If I could do it over, I would have continued to offer him pasta tossed in sauce when he was a toddler instead of letting him eat it plain.
Don’t forget to use pasta sauce as a dip, or on a pita or flat bread with melted cheese on top for a finger food lunch (just cut the “pizza” into strips).
6. Whole Wheat or Whole Grain Bread
I have met many families whose children refuse whole wheat breads and products, mostly because their taste buds aren’t used to the flavor.
If you have a little one, you’ll want to get started on this in the very beginning. It will help your toddler establish a flavor preference early on and be much easier in the long run.
Confusion about whole wheat and whole grain products shouldn’t stop you from venturing out!
Try some of these whole wheat recipes for starters:
7. Plain yogurt
Again, plain yogurt is an acquired taste. If you start your baby with this, he will be accustomed to the tart flavor.
If you start with flavored yogurt, he’ll grow to love the sweetness and you may have a tougher time switching over to healthier versions of kids yogurt.
There will be plenty of time for sweets and sweet flavored foods later on.
Yogurt is a fermented food and helps your child develop and maintain a healthy gut. That’s partly why it’s on my favorite finger food list for toddlers to try!
Ball it, cube it, or let your toddler scoop it with a spoon.
Ripe melon is loaded with nutrients and a great source of hydration in warmer weather.
It’s usually a winner with kids, and a great addition to any meal.
Otherwise known as pink fish in my home, we introduced salmon early in the infant and toddler years.
Again, this is a heart-healthy food and one that kids do better with over time if they are exposed to it early and frequently.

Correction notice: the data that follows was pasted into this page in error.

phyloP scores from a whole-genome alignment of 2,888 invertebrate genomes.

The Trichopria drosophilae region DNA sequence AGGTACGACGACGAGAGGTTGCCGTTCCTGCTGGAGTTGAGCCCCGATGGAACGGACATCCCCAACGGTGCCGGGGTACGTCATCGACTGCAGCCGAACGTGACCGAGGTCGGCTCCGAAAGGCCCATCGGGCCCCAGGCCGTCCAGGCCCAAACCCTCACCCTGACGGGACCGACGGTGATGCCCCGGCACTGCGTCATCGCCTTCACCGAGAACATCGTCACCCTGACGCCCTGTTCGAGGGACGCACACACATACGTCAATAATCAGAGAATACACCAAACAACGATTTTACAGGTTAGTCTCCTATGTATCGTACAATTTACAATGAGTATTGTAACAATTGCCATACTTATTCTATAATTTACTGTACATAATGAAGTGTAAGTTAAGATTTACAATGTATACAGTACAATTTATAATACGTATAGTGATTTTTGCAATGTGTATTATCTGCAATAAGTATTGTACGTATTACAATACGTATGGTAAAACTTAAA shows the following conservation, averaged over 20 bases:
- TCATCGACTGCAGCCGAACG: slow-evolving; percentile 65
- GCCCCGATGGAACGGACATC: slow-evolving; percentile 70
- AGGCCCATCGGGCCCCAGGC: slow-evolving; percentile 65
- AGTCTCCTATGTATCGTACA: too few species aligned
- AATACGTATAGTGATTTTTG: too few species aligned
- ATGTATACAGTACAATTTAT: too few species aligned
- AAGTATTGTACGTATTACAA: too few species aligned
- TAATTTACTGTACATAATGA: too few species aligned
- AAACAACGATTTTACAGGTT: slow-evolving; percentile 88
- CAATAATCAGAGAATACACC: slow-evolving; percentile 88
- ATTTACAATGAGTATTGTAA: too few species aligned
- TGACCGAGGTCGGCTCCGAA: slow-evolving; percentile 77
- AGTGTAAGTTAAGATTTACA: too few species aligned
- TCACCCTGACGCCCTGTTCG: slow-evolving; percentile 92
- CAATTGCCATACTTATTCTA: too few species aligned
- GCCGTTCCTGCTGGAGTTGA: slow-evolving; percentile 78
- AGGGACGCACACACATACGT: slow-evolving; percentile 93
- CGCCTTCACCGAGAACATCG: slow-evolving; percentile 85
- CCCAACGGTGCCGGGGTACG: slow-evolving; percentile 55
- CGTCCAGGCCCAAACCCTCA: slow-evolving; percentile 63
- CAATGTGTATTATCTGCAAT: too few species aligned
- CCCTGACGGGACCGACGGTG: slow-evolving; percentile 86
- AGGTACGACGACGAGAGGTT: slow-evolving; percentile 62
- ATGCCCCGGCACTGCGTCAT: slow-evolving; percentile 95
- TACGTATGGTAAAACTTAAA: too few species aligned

There are several ways to introduce fish to your toddler. Grilled, poached or baked and cut into manageable chunks or finger-like strips is the best way to go.
To keep salmon interesting, don’t be afraid to use some seasoning to flavor it up. Try soy sauce, ginger and garlic; Chef Prudhomme’s Redfish Magic; or lemon and dill.
10. Other Fish or Shellfish
Parents tell me all the time that they can’t get their kids to eat any fish. I feel this is often related to introducing it too late.
Sometimes, parents themselves don’t like fish. (Like my mom!)
If you want your picky toddler to eat shrimp, tilapia, codfish and other water-loving creatures, get these on the menu when she’s young.
Many toddlers don’t drink water. They prefer milk, juice, or some other sort of flavored, sugary drink.
Introducing water later on in childhood can be tough, as kids don’t have a taste for it, and want drinks with flavor.
Your best defense is to get plain water on board early, and offer it in between meals.
If your toddler refuses to drink water, try some of these homemade “soda” concoctions which use a splash of 100% fruit juice.
Finger Food for Toddlers Should Be Nutrient-Rich
Toddlers are still growing at this stage and there’s a lot going on. Much of it you cannot see. It’s happening in the brain and bones.
Toddler finger foods can help you bridge the nutritional needs while capitalizing on what toddler’s need to do, developmentally.
The good news? There’s a whole world of finger food for toddlers to experience.
Choose fruits, veggies, whole grains, lean protein, and healthy fats so your toddler not only gets exposed to a variety of foods, but so he also gets abundant nutrients for that all-important “inside job” of growth and development.
What finger foods are you inspired to introduce?
Need More Help with Toddler Finger Foods?
Check out my website, The Nourished Child, where I have classes, workshops and guidebooks designed to help you nourish and feed your child better so he grows up as healthy as can be.
This post was originally published in June 2013 and updated in April 2020.